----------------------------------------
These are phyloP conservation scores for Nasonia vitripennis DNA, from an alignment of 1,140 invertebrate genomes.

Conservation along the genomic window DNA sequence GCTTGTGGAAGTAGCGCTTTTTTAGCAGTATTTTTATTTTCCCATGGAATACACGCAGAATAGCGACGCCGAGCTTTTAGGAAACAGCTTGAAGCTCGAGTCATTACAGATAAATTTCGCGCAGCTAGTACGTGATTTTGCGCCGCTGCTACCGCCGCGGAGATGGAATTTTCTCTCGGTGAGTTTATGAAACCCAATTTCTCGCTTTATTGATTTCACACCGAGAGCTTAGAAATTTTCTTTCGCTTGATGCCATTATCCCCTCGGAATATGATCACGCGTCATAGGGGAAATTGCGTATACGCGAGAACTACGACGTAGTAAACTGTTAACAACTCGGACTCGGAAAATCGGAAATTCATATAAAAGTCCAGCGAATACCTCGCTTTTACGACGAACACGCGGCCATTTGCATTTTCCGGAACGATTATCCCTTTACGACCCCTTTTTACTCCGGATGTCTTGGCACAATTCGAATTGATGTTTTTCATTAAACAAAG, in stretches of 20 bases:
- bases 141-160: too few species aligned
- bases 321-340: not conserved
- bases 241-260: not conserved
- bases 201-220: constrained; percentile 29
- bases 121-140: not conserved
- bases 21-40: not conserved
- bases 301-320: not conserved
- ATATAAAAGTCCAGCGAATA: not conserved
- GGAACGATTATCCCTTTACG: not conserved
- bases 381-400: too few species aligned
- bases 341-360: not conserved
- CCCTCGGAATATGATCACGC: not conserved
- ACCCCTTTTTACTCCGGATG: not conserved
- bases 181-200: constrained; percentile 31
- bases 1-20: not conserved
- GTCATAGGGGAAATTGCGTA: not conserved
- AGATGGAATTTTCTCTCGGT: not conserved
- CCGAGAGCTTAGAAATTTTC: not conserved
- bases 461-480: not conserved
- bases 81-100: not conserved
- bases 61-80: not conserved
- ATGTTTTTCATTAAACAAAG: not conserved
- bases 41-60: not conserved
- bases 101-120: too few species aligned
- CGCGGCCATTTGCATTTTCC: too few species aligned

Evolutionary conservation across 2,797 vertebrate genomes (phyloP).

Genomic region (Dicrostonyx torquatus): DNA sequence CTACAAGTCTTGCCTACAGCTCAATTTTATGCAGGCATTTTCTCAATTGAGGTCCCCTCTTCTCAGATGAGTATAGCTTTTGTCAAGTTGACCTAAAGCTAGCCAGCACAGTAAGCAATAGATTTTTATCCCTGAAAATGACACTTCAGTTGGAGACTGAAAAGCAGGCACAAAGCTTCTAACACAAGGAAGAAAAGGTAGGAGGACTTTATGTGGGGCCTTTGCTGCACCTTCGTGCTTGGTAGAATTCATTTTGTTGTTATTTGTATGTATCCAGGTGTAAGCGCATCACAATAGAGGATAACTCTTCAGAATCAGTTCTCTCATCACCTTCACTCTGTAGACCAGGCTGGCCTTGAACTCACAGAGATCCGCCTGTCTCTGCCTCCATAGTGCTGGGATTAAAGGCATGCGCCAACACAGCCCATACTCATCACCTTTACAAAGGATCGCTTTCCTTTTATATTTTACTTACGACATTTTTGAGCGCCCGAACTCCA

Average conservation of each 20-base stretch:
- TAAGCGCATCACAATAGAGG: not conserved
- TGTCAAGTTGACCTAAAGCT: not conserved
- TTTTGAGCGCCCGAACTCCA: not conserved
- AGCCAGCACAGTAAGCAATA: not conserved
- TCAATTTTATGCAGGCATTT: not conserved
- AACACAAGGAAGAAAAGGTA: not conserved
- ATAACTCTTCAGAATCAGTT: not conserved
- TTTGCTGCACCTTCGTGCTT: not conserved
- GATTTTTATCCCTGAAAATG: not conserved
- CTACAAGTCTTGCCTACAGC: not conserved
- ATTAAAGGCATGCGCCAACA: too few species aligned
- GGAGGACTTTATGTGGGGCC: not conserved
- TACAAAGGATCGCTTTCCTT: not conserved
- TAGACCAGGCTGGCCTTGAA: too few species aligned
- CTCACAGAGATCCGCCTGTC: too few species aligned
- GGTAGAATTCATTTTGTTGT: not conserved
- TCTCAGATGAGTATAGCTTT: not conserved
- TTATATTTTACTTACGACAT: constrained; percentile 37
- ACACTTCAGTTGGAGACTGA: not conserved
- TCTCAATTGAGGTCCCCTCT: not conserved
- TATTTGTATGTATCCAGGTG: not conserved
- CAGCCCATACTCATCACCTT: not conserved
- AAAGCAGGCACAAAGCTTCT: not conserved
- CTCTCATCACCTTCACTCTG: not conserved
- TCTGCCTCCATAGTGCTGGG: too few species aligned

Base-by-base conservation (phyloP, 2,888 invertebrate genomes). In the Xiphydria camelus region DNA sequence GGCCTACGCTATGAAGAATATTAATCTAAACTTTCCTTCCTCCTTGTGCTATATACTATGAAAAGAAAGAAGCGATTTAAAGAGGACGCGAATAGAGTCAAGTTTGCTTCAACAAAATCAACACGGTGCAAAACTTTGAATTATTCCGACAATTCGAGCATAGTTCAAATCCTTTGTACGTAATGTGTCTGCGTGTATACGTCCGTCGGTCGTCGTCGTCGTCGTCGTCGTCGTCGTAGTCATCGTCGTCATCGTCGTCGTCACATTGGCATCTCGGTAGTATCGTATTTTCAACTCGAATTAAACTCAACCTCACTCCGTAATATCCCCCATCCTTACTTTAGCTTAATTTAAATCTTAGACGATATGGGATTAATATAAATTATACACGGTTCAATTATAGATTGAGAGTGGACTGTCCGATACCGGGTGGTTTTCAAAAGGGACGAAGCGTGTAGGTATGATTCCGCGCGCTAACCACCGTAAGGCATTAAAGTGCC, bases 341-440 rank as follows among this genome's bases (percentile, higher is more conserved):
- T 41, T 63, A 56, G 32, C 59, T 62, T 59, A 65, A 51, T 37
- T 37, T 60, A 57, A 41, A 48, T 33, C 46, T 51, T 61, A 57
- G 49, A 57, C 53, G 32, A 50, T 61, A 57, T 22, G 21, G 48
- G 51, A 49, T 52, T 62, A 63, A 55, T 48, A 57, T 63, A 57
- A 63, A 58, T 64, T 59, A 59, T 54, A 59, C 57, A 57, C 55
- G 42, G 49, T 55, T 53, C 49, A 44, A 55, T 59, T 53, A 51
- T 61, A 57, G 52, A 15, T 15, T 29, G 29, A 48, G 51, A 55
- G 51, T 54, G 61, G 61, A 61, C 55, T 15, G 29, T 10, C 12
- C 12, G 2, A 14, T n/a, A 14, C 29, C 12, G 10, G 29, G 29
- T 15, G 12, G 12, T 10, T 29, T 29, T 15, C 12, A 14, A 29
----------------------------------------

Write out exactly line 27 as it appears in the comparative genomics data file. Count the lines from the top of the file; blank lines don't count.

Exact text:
- CGCGGCCATTTGCATTTTCC: too few species aligned